Just a few weeks ago Jeffrey was in town and stopped at the school to say hello.  I was lucky enough to not only see him but to see his sister and brother whom I taught as well (but I will confess I felt a little old after that visit!).

Chris was a little more of a challenge for me. A student who was smart but wasn't interested in being smart in the fourth grade.  He was more interested in seeing how far he could push me.  Unfortunately for Chris, I always pushed back harder. But apparently, it made an impact.  

Chris is also a rock star about letting me know he hasn't forgotten his old 4th grade teacher.  I wonder sometimes if the boys know how much I appreciate the occasional shouts out.

These messages arrived prior to the boys knowing their school was being closed. When they found out about the fate of their elementary school they didn't hesitate to contact me again, along with some other students and even a former parent.

I'm sure many teachers have former students that contact them.  This isn't anything new.  But what makes it so impactful for me is the fact that I was the *4th* grade teacher.  I wasn't the 8th grade teacher, the high school teacher or the college professor that they have been exposed to in more recent years.  I'm the teacher that knew them when they were 9-10 years old.  I recently went on only my second interview in twenty years.  One of the questions I was asked what how do I define "success".  Situations like this are the first things I associate with being a successful educator.  The past 5 years I haven't been in a self contained classroom so my impact on students is likely less than it was in the past. never know.

Reflections on the Process

I don't blame CPS for making changes.  I actually agree with the decision to "rip the bandaid" so-to-speak and get this done in one fell swoop.  What I do disagree with, however is their method of madness.  My resume is impressive.  I've worked for and achieved a lot in the twenty years I've dedicated to the district.  I'm active in an educational technology organization.  I sit on a Board of Directors for a non-profit.  I teach part time on the University level.  Thankfully others have felt I've been impactful in the field- I've received two awards in the last two school years:

Yet despite all of this CPS is willing to dismiss an entire faculty without consideration to individual teachers.  Our building will be inhabited by Leland Elementary.  It will weave the students of May, Leland and Armstrong together.  Instead of looking at all three faculties and creating a stronger chance of success for students by finding the best educators from all three buildings CPS instead guarantees Leland's faculty with positions and will only accept certain teachers from May and Armstrong per a Union agreement if there is a need for them based on student enrollment.  CPS lists the "official" reason for all of closings on under-enrollment.  There's more to it than that.  So what would encourage a teacher of high quality to work in a challenging school?  Why would someone choose to stay to evenutally become displaced if the school is under-performing? The educational system is broken.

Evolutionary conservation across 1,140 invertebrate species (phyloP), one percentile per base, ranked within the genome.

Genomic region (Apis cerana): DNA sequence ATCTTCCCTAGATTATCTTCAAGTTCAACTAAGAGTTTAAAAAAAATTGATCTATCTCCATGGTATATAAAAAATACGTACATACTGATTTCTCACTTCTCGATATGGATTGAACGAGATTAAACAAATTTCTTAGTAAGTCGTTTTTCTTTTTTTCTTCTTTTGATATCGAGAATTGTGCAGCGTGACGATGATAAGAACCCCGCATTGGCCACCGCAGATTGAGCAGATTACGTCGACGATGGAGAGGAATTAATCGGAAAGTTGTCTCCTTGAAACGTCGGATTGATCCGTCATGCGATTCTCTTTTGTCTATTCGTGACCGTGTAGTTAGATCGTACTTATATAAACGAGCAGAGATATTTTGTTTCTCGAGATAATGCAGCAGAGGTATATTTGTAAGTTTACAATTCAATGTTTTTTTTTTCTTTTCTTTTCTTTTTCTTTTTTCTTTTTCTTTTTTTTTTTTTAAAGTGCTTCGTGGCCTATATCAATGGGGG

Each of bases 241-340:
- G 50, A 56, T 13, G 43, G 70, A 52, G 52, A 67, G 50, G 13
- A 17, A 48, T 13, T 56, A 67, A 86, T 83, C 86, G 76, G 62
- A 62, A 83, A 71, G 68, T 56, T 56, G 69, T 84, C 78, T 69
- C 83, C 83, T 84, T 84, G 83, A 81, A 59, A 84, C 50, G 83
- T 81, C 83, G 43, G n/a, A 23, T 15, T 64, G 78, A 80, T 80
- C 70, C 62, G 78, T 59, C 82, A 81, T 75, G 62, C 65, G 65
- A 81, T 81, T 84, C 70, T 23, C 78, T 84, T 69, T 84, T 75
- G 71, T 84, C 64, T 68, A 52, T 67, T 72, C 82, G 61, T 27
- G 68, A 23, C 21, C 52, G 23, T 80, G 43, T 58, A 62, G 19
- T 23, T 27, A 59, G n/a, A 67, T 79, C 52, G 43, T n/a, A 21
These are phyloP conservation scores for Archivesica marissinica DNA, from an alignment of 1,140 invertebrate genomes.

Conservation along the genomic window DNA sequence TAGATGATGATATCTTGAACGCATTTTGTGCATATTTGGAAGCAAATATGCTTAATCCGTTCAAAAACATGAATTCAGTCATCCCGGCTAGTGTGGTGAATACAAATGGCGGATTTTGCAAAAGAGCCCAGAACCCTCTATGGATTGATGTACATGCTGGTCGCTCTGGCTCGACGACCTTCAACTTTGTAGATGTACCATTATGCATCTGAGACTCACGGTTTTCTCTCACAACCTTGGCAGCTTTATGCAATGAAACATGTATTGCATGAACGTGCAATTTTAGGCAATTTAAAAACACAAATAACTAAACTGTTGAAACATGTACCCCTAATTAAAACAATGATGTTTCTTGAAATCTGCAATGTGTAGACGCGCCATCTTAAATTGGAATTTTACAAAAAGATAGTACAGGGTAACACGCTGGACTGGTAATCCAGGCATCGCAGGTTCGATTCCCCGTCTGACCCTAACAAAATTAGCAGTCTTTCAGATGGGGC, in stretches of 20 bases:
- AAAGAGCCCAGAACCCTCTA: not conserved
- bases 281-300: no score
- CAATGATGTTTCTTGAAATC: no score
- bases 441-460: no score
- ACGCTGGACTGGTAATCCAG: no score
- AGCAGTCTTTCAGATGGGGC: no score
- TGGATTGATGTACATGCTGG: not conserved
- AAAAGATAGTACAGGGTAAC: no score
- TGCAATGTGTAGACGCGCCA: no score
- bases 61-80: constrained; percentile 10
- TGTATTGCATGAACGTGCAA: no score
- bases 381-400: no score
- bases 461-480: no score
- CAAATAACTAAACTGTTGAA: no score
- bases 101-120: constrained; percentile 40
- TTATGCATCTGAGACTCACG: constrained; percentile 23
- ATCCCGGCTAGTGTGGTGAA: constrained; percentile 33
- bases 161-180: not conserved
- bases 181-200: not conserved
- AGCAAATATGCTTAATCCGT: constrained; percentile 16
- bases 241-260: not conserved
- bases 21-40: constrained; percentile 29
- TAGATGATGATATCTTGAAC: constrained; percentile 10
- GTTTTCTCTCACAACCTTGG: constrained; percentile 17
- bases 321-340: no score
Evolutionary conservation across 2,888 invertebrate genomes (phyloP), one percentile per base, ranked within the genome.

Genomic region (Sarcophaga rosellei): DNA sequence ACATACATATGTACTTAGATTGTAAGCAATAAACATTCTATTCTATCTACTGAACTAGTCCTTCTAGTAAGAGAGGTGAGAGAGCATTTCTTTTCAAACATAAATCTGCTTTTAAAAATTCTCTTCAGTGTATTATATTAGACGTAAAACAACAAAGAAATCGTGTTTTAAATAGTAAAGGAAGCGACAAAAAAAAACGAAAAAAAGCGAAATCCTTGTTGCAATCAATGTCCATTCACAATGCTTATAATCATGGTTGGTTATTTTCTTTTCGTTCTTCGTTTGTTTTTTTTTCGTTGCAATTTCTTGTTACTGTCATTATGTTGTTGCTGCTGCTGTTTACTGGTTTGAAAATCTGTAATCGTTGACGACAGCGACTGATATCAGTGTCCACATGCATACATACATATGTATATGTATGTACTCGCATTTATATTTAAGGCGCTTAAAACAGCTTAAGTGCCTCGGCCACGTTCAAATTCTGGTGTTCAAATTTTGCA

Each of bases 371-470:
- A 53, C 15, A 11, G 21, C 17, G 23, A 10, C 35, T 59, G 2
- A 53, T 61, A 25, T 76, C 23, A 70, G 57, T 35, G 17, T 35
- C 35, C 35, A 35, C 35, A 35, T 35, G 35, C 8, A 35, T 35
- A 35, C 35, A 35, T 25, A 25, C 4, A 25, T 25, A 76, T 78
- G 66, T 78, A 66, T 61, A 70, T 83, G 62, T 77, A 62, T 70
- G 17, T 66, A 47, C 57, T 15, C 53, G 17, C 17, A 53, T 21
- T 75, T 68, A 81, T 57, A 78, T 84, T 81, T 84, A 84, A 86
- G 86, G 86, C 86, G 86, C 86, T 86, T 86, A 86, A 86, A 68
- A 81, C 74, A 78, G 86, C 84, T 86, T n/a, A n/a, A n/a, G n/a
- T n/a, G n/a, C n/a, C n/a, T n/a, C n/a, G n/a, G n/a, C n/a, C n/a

Frustrating, to Say the Least

On May 22, 2013 CPS shuttered 50 schools- the highest amount of schools ever closed at one time. Including mine.  They didn't even have the decency to call out the names of each school they closed or to take individual votes instead opting for a parliamentary maneuver of "adopting the previous favorable roll call".  I can't even imagine how many hundreds of years of service they dismissed so easily.

Even before the official closing vote by the Board of Education we've had people in the building surveying and inventorying all things school related.  As the technology person in our building I've had to stay to participate in such inventories.  I liken it to being on your deathbed and having the relatives come in to pick out their favorite trinkets before you are even gone. Been interesting, to say the least.  Some other interesting challenges that I've encountered throughout this process:
  • being told by someone involved with the transition process that I should "dummy down" my resume so I don't intimidate principals
  • Having our Union President come for a faculty meeting just to respond to all of our concerns with an "I don't know, I'll have to send someone else out" response
  • Receiving an email from the Board of Education's Talent Office on May 17 telling us we have until May 29 to secure a job or the "welcoming principal" can block any transfers (then having someone come in to verbally say we have until mid-July to secure a job but that's not in writing)
  • Language in the same email mentioned above that we won't even be notified until mid-July if we are assigned a position at the welcoming school
  • Today after school I received a text message from my principal saying someone was in the building unannounced to remove all technology.  As I'm about to begin to teach a University class I need to stop and explain where the keys to everything are and was asked if they can remove my desktop computer.  No notice to pull off any files/memories of the school.  Just gone.
Yesterday we had a final assembly as May Community Academy.  Students danced, sang songs and celebrated.  We even dug a hole to bury time capsules on the school grounds.  It was a lovely experience.

The support I've received from folks I don't even know has been very much appreciated and has helped with the process. My hope is that I never have to do this again. My hope is that CPS knows what they are doing and years from now we'll see successful outcomes written about the experience and not be listed as an example of what not to do.

Here's the final video I created for the school.